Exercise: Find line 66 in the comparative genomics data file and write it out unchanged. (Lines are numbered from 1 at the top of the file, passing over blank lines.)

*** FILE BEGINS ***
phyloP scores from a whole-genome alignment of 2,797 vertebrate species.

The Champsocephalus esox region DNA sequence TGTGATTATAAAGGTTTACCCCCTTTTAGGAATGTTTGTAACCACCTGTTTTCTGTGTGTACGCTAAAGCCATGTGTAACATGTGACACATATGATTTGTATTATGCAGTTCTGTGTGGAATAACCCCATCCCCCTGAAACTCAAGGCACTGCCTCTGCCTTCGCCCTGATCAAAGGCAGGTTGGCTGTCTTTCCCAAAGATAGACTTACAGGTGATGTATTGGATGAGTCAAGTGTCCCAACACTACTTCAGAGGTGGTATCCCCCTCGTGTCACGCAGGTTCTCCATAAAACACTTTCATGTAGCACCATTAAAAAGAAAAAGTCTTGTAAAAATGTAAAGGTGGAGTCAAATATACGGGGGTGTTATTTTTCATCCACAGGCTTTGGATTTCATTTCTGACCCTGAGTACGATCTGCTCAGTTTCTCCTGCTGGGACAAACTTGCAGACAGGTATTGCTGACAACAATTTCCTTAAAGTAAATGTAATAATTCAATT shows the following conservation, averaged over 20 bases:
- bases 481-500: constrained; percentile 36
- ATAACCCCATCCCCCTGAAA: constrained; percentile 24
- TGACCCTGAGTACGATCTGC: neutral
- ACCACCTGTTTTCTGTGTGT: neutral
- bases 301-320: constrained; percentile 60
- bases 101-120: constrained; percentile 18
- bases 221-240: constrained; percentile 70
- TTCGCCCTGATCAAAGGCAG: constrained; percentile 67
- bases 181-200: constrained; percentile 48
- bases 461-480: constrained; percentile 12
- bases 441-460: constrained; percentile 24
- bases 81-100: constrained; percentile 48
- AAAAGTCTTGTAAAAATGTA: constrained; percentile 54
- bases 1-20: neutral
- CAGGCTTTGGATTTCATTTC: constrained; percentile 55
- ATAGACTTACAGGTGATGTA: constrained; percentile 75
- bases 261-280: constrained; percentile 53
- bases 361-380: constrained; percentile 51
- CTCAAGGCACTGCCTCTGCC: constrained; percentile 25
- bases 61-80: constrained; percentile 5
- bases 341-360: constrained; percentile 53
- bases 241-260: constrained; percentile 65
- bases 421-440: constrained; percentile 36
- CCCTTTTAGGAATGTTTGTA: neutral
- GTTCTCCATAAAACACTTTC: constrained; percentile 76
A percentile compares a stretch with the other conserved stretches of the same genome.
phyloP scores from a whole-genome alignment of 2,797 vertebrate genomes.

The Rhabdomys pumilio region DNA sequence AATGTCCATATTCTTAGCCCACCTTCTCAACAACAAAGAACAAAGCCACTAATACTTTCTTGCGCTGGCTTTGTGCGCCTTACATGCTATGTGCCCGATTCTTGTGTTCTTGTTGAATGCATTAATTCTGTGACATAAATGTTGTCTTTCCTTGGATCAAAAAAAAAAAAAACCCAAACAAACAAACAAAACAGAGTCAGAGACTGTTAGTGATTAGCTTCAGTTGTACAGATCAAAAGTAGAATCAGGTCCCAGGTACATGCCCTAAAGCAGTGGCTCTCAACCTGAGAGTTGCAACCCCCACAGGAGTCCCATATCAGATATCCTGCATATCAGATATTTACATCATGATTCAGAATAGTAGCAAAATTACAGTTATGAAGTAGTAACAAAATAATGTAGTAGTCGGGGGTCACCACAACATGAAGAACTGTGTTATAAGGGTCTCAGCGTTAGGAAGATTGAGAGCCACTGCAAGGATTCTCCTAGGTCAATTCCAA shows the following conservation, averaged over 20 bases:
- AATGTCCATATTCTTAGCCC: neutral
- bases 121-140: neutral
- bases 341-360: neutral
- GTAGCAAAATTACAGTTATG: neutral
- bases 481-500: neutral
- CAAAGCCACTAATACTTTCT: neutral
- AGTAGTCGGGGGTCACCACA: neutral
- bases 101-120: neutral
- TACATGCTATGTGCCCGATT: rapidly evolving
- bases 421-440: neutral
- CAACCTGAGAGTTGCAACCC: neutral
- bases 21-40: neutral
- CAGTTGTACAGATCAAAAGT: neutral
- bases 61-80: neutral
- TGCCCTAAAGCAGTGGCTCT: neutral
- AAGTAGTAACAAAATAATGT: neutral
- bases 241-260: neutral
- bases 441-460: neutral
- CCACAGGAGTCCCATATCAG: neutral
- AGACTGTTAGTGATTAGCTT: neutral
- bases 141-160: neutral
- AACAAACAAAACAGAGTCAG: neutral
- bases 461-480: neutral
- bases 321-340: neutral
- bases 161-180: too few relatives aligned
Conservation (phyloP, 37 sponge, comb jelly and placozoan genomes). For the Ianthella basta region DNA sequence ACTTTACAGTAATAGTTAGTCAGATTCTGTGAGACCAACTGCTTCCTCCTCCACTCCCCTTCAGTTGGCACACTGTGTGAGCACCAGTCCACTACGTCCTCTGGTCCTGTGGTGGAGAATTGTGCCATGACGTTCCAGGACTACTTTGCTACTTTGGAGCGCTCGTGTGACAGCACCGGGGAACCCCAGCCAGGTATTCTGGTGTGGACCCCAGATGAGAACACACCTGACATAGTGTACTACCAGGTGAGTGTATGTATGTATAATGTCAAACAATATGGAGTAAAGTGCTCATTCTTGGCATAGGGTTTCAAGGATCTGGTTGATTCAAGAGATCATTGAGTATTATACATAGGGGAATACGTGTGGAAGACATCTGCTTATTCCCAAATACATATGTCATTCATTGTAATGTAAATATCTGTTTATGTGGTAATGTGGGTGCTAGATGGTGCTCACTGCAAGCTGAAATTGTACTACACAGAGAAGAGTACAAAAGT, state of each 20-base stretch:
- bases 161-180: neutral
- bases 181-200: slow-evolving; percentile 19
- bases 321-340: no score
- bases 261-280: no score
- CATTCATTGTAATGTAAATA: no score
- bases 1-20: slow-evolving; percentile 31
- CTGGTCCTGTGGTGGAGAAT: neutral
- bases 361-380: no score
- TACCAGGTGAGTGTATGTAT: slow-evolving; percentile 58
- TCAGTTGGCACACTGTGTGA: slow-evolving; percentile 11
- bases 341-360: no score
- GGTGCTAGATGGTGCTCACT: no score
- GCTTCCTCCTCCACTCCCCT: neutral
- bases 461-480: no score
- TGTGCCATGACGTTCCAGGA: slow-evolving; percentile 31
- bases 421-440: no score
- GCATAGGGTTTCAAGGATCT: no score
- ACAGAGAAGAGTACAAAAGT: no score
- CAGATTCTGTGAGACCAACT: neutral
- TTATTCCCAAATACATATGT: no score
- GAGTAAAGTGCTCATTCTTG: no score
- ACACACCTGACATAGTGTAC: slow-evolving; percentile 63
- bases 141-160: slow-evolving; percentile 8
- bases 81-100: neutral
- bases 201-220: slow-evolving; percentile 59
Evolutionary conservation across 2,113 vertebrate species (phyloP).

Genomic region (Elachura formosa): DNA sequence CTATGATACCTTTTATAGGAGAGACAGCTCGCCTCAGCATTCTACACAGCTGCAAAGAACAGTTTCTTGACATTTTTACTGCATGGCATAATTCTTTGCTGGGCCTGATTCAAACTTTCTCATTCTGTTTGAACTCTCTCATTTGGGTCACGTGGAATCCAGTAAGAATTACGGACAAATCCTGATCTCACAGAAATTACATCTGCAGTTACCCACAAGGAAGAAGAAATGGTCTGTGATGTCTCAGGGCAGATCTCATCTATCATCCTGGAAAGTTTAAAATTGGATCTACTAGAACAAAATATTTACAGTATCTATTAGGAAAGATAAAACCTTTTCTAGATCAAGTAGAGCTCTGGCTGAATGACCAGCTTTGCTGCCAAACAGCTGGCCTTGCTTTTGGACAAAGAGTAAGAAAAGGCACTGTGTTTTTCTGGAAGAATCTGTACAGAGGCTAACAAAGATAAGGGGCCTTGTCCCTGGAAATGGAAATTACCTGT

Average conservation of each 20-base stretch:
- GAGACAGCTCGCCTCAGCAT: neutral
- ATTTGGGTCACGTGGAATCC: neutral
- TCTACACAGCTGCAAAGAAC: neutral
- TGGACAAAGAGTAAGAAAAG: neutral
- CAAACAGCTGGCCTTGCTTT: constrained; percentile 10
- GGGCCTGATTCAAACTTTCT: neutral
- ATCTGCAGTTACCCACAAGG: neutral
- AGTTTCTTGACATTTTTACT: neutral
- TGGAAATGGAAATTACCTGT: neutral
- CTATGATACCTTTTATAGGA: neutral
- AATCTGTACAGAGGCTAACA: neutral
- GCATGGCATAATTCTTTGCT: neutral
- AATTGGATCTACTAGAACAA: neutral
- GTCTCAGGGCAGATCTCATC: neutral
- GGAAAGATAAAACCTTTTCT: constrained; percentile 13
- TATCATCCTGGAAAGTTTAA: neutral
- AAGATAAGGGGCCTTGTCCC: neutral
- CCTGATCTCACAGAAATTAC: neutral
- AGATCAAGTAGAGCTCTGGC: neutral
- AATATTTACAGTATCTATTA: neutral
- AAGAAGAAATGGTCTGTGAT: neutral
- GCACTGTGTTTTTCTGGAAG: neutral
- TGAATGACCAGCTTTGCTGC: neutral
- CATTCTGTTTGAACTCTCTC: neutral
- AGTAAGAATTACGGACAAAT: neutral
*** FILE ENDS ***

- TCAGTTGGCACACTGTGTGA: slow-evolving; percentile 11